Heavy traffic. Introduced to the First Secretary, Sir Francis Dickson, who
was the first Sir he had ever met. Other people he met included a man
wearing a monocle, someone with a wooden leg, someone with wing collars and
a black hat. Porters' chair in hall had sides and top to keep out draughts.
Later took a 1d tram ride to the Foreign Office.
Thursday 29.9.1938 Munich Crisis. When Edwin turned up for work
there were police across the entrance to Downing Street. He saw
Henderson(?) arrive from Berlin and he saw Neville Chamberlain go off in
his car to Heston airport. Chamberlain flew to see Hitler in Munich.
September 1944 A Forces Witness Team reformed after flying-
bomb hiatus. Edwin's wife, Lily, and eldest surviving son, Andrew,
were in Warrington. Edwin and the small team of Bible Christians were
holding services at the London Embankment Mission, under the arches at
Charring Cross. The meetings were smelly. Joan Douglas, who lived at the
Foreign Missions Club, invited Chas ("Chris") Christensen from the USA, and
he invited Edwin and Harry to the Bible Class at the American base (Green
Street). A union of effort developed, which became the United Nations
Witness Team. The American part of the Team was always changing, as
they were sent off to Europe and others came in. The British part did not
have the same energy, and had domestic commitments, but they provided a
continuation and an administration. Edwin organised the team with a pencil
and little notebooks. Everything was organised an preserved. When he died,
the receipts for every collection taken were amongst the records stored in
26.3.1946 Fred Tatford revived the moribund national executive of
the Civil Service Christian Union. The old executive was almost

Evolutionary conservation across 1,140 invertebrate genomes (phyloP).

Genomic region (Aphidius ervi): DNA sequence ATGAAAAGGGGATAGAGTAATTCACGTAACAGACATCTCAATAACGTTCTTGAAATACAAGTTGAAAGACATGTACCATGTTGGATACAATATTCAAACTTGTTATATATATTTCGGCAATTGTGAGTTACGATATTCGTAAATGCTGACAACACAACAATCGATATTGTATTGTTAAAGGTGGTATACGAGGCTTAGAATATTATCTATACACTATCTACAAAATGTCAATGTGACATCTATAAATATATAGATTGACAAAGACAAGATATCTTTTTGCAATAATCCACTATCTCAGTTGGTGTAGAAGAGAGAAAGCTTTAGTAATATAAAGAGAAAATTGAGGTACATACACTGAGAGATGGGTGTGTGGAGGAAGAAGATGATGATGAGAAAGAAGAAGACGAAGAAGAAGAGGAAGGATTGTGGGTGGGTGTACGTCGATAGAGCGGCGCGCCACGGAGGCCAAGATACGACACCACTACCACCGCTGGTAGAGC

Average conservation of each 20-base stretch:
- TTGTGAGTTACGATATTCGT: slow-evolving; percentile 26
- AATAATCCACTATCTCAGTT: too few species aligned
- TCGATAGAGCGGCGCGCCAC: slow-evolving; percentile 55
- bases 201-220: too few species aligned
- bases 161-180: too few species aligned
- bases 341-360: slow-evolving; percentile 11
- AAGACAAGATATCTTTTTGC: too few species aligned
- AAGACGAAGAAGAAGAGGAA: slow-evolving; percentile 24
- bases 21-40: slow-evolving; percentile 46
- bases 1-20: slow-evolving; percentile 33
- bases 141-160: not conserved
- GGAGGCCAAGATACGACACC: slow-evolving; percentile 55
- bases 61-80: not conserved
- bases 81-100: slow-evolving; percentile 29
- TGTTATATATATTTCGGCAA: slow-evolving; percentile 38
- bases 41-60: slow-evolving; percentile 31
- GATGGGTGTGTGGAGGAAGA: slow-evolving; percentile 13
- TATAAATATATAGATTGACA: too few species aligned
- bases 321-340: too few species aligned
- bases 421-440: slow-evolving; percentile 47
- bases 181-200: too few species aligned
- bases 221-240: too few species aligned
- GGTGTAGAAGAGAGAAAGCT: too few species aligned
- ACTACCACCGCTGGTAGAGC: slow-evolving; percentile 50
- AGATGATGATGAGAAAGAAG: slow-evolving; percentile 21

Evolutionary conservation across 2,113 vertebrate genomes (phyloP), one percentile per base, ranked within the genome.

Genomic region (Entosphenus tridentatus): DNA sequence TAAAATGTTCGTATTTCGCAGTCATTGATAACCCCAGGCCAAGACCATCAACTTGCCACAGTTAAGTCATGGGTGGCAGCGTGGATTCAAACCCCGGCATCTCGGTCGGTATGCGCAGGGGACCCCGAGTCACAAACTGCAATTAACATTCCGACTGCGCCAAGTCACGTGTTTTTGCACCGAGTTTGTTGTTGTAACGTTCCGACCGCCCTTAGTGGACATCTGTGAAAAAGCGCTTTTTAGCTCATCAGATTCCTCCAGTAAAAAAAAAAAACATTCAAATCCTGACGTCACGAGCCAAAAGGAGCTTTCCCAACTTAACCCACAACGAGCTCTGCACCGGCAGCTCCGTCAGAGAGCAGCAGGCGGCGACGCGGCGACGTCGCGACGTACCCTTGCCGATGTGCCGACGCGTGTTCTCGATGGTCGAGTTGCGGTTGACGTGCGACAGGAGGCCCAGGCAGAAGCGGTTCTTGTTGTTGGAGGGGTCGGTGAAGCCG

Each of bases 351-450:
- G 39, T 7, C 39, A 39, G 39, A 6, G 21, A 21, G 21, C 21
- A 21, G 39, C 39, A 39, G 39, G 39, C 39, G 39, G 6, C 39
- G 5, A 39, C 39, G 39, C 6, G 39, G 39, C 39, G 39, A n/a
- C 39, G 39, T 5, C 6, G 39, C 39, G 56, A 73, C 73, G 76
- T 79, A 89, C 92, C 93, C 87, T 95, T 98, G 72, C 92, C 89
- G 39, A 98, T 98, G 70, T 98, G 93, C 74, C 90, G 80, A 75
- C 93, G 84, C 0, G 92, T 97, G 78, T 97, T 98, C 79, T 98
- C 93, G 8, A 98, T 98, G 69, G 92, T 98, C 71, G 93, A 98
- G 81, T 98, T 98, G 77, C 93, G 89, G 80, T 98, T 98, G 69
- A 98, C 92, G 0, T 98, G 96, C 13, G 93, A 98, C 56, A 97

extinct. In its last years before the war there had been divisions between
those who would appease and cooperate with
the Nazi's, and
those like Fred
Tatford who opposed fraternal links with Nazi organisations. Most of the
old executive wanted to retire. Fred recruited new members from London
Assemblies of the Christian Brethren. Some of these, like Edwin Roberts who
became Assistant Secretary, do not seem to have belonged to the Union at
the time they joined its executive.
Andrew Roberts' web Study Guide
Take a Break - Read a Poem
Click coloured words to go where you want
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use the Communication
Headings alphabetically indexed
Prayer Union (1875)
Boy Copyists - Boy
Billy Graham 1943
Billy Graham 1946
City of London Forces Witness
Civil Service Catholic Guild
Civil Service Prayer/Christian Union histories:
E.E. Heathfield's 1886 "Retrospect"
V.P. Peacock's history 1872 to 1911.
Civil Service Observer 15.11.1911 p.249
G. F. Lane's history 1872 to 1932
1872 (London) to 1958 (Wales)
Edwin Roberts' archive
Faith for the Times
Federation of London Prayer Unions 1904
Hymn Books and Song
Junior Civil Service
Non Combatant Corps and
Revival in our Time
Tom Rees Campaign
Tom Rees Campaign
United Nations (Forces) Witness Team